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Have We Learned Nothing??? A Bedtime Story, by Me…

March 11th, 2009 · 7 Comments
Incentives · Markets · Policy

Since people seem pretty set on trying to place blame for this whole housing/credit debacle, I figure it is my patriotic duty to add an anecdote to the fray:

Last summer I got a call from the lovely people at Wells Fargo financial. Apparently the lease on my last car was through their company, so my name was in a database somewhere. Anyway, the sales guy explains to me that it looks like I have a lot of revolving debt (which I do) and that he could offer me something to consolidate said debt into a fixed-term loan. I explained to him that the vast majority of the debt was a home equity line of credit and therefore I doubted that he could get me a better interest rate than what I currently had. He then asked if there was any debt outside of the HELOC, and I said that I had a few credit cards where I had taken advantage of the 1.99% and 2.99% APR offers, which remain in effect until the debt is paid off. (Keep in mind that I am technically still a student here.) The rest of the conversation went something like this:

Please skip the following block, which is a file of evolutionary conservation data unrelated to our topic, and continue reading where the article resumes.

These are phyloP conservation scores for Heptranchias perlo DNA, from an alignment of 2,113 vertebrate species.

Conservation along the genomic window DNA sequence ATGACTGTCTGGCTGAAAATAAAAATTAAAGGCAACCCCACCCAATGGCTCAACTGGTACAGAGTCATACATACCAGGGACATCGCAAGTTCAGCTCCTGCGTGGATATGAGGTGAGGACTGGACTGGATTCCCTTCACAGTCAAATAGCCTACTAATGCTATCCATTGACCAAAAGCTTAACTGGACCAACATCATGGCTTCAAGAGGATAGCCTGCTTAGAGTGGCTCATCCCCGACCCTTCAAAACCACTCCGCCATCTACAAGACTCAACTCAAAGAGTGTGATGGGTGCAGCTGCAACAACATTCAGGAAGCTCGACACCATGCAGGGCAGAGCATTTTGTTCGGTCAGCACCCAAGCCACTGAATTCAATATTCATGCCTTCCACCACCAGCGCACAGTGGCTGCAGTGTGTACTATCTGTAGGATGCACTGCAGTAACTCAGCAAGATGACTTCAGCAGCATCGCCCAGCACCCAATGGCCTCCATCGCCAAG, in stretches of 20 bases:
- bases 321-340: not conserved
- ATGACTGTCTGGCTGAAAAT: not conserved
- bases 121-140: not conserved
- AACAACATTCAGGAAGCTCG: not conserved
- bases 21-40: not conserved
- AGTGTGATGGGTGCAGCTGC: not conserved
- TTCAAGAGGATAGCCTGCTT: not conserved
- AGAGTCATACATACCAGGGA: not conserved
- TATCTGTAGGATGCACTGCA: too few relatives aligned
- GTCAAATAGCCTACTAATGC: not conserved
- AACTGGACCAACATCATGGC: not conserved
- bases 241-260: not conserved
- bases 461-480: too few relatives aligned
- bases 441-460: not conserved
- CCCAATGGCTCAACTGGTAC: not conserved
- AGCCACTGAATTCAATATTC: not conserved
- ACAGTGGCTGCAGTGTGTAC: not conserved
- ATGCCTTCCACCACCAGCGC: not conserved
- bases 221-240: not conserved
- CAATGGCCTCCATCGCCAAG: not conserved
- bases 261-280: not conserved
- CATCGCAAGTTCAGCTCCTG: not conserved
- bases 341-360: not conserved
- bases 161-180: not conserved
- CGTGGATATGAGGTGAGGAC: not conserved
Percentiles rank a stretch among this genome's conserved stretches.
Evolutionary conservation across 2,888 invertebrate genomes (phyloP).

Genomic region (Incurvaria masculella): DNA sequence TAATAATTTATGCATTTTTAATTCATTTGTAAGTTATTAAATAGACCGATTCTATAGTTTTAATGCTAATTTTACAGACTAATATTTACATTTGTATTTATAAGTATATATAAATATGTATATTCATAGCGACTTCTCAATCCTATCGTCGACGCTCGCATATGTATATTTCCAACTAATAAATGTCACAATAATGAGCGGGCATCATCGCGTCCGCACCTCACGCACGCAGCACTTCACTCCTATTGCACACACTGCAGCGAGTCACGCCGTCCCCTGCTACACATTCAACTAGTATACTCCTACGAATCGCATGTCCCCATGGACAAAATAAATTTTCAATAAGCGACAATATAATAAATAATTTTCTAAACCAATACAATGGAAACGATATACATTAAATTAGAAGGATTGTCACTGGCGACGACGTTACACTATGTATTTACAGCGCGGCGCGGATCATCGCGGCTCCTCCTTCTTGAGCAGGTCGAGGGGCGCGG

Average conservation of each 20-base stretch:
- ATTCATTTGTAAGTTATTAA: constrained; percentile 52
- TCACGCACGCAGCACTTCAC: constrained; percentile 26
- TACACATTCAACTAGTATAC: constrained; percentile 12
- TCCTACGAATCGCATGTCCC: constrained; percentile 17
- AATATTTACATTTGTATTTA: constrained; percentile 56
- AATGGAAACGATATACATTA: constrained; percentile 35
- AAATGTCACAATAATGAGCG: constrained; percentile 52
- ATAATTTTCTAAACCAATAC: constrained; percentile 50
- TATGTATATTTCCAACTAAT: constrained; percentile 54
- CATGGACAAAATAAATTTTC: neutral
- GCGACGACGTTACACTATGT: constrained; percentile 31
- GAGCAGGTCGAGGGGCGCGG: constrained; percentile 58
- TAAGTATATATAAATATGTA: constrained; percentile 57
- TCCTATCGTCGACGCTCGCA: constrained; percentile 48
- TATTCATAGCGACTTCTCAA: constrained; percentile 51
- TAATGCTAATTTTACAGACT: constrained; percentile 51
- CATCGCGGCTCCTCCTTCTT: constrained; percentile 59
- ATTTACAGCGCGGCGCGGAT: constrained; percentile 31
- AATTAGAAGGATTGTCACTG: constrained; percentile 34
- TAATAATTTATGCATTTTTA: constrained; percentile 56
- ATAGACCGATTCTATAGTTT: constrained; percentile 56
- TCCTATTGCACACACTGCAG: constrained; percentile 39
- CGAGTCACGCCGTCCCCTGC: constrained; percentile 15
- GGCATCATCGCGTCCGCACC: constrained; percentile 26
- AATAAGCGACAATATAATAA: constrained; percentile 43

Sales Guy: “Yeah, but are you just making the minimum payments on the credit cards?”
Me: “Of course. At 2.99% and lower APR, why would I be doing anything else?”
SG: “That’s going to take you forever to pay off.”
Me: “Correct, until I decide to just pay it off in a lump sum.”
SG: “I can offer you a product that would get all of this debt paid off sooner.”
Me: “If I consolidated with you, the overall interest rate you could give me would be higher than the average of what I’ve got going on now.”
SG: “Yes, but it would get paid off faster.”
Me: “Tell me if I am mistaken- the only reason the debt would get paid off faster is because the lender would require it to be paid off faster. If I were to make the same payments on what I currently have as the new loan would require, I would pay off my debt just as quickly if not quicker.”
SG: “Well, yes, but what if you didn’t do that?”
Me: “So what you are trying to sell me is a commitment device that isn’t going to actually save me money.”
SG: “It’ll save you money because you’ll pay it off faster.”